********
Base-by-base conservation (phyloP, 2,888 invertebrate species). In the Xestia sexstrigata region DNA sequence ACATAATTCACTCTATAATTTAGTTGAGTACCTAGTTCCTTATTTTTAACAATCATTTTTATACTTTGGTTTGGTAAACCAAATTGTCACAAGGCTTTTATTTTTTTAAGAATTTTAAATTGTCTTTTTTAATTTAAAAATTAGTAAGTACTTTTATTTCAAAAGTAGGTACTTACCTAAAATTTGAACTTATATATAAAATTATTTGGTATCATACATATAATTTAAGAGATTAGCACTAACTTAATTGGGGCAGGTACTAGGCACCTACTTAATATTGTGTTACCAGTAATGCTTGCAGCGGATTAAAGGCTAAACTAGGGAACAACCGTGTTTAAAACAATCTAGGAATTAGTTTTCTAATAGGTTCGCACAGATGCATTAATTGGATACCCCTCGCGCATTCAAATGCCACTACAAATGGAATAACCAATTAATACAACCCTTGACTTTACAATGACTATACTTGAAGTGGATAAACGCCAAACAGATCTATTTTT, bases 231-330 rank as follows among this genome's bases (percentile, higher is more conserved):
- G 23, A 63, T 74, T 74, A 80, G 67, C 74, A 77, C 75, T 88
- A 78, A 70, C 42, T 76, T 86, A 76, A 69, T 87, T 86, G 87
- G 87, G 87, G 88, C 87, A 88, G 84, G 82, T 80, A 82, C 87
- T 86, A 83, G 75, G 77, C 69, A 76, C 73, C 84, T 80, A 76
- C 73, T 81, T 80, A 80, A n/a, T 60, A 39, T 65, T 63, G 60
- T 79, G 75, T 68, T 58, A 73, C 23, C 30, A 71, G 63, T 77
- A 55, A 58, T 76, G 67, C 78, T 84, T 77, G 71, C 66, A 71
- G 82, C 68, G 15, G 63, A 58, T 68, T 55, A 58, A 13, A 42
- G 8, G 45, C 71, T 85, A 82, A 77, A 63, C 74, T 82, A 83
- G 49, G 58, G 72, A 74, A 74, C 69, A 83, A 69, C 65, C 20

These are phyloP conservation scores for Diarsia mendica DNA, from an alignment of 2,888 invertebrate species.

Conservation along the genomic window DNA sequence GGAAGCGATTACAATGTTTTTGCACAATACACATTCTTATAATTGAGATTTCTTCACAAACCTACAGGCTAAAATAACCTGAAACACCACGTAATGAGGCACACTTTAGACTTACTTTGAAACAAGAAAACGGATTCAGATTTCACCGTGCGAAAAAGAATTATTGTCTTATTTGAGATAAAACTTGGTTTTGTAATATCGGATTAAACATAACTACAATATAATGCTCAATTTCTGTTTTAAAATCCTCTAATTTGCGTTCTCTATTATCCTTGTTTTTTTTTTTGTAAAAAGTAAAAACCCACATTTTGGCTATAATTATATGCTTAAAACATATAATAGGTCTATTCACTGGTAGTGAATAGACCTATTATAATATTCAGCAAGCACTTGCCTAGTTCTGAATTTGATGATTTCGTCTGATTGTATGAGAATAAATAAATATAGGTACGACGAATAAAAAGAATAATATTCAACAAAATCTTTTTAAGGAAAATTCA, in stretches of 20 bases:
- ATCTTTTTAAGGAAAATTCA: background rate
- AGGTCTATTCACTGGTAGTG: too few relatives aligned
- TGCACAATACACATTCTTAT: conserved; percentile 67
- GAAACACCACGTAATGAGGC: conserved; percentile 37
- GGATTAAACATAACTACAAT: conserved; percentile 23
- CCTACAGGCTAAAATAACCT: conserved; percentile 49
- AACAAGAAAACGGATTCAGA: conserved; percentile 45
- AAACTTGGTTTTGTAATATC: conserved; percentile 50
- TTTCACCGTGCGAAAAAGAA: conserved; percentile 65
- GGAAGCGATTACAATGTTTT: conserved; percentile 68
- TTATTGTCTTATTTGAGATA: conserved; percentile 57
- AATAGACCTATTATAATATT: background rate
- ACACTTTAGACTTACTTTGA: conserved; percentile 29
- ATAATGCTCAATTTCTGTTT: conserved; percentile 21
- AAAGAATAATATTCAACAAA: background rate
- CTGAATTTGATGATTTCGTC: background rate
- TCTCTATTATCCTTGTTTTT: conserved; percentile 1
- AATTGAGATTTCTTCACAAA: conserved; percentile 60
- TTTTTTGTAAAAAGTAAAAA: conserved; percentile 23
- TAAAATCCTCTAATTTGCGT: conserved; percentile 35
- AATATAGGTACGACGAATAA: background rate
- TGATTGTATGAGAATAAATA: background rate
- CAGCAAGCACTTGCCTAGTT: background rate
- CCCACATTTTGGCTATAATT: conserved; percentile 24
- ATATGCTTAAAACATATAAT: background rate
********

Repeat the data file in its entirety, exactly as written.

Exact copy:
Base-by-base conservation (phyloP, 2,888 invertebrate species). In the Xestia sexstrigata region DNA sequence ACATAATTCACTCTATAATTTAGTTGAGTACCTAGTTCCTTATTTTTAACAATCATTTTTATACTTTGGTTTGGTAAACCAAATTGTCACAAGGCTTTTATTTTTTTAAGAATTTTAAATTGTCTTTTTTAATTTAAAAATTAGTAAGTACTTTTATTTCAAAAGTAGGTACTTACCTAAAATTTGAACTTATATATAAAATTATTTGGTATCATACATATAATTTAAGAGATTAGCACTAACTTAATTGGGGCAGGTACTAGGCACCTACTTAATATTGTGTTACCAGTAATGCTTGCAGCGGATTAAAGGCTAAACTAGGGAACAACCGTGTTTAAAACAATCTAGGAATTAGTTTTCTAATAGGTTCGCACAGATGCATTAATTGGATACCCCTCGCGCATTCAAATGCCACTACAAATGGAATAACCAATTAATACAACCCTTGACTTTACAATGACTATACTTGAAGTGGATAAACGCCAAACAGATCTATTTTT, bases 231-330 rank as follows among this genome's bases (percentile, higher is more conserved):
- G 23, A 63, T 74, T 74, A 80, G 67, C 74, A 77, C 75, T 88
- A 78, A 70, C 42, T 76, T 86, A 76, A 69, T 87, T 86, G 87
- G 87, G 87, G 88, C 87, A 88, G 84, G 82, T 80, A 82, C 87
- T 86, A 83, G 75, G 77, C 69, A 76, C 73, C 84, T 80, A 76
- C 73, T 81, T 80, A 80, A n/a, T 60, A 39, T 65, T 63, G 60
- T 79, G 75, T 68, T 58, A 73, C 23, C 30, A 71, G 63, T 77
- A 55, A 58, T 76, G 67, C 78, T 84, T 77, G 71, C 66, A 71
- G 82, C 68, G 15, G 63, A 58, T 68, T 55, A 58, A 13, A 42
- G 8, G 45, C 71, T 85, A 82, A 77, A 63, C 74, T 82, A 83
- G 49, G 58, G 72, A 74, A 74, C 69, A 83, A 69, C 65, C 20

These are phyloP conservation scores for Diarsia mendica DNA, from an alignment of 2,888 invertebrate species.

Conservation along the genomic window DNA sequence GGAAGCGATTACAATGTTTTTGCACAATACACATTCTTATAATTGAGATTTCTTCACAAACCTACAGGCTAAAATAACCTGAAACACCACGTAATGAGGCACACTTTAGACTTACTTTGAAACAAGAAAACGGATTCAGATTTCACCGTGCGAAAAAGAATTATTGTCTTATTTGAGATAAAACTTGGTTTTGTAATATCGGATTAAACATAACTACAATATAATGCTCAATTTCTGTTTTAAAATCCTCTAATTTGCGTTCTCTATTATCCTTGTTTTTTTTTTTGTAAAAAGTAAAAACCCACATTTTGGCTATAATTATATGCTTAAAACATATAATAGGTCTATTCACTGGTAGTGAATAGACCTATTATAATATTCAGCAAGCACTTGCCTAGTTCTGAATTTGATGATTTCGTCTGATTGTATGAGAATAAATAAATATAGGTACGACGAATAAAAAGAATAATATTCAACAAAATCTTTTTAAGGAAAATTCA, in stretches of 20 bases:
- ATCTTTTTAAGGAAAATTCA: background rate
- AGGTCTATTCACTGGTAGTG: too few relatives aligned
- TGCACAATACACATTCTTAT: conserved; percentile 67
- GAAACACCACGTAATGAGGC: conserved; percentile 37
- GGATTAAACATAACTACAAT: conserved; percentile 23
- CCTACAGGCTAAAATAACCT: conserved; percentile 49
- AACAAGAAAACGGATTCAGA: conserved; percentile 45
- AAACTTGGTTTTGTAATATC: conserved; percentile 50
- TTTCACCGTGCGAAAAAGAA: conserved; percentile 65
- GGAAGCGATTACAATGTTTT: conserved; percentile 68
- TTATTGTCTTATTTGAGATA: conserved; percentile 57
- AATAGACCTATTATAATATT: background rate
- ACACTTTAGACTTACTTTGA: conserved; percentile 29
- ATAATGCTCAATTTCTGTTT: conserved; percentile 21
- AAAGAATAATATTCAACAAA: background rate
- CTGAATTTGATGATTTCGTC: background rate
- TCTCTATTATCCTTGTTTTT: conserved; percentile 1
- AATTGAGATTTCTTCACAAA: conserved; percentile 60
- TTTTTTGTAAAAAGTAAAAA: conserved; percentile 23
- TAAAATCCTCTAATTTGCGT: conserved; percentile 35
- AATATAGGTACGACGAATAA: background rate
- TGATTGTATGAGAATAAATA: background rate
- CAGCAAGCACTTGCCTAGTT: background rate
- CCCACATTTTGGCTATAATT: conserved; percentile 24
- ATATGCTTAAAACATATAAT: background rate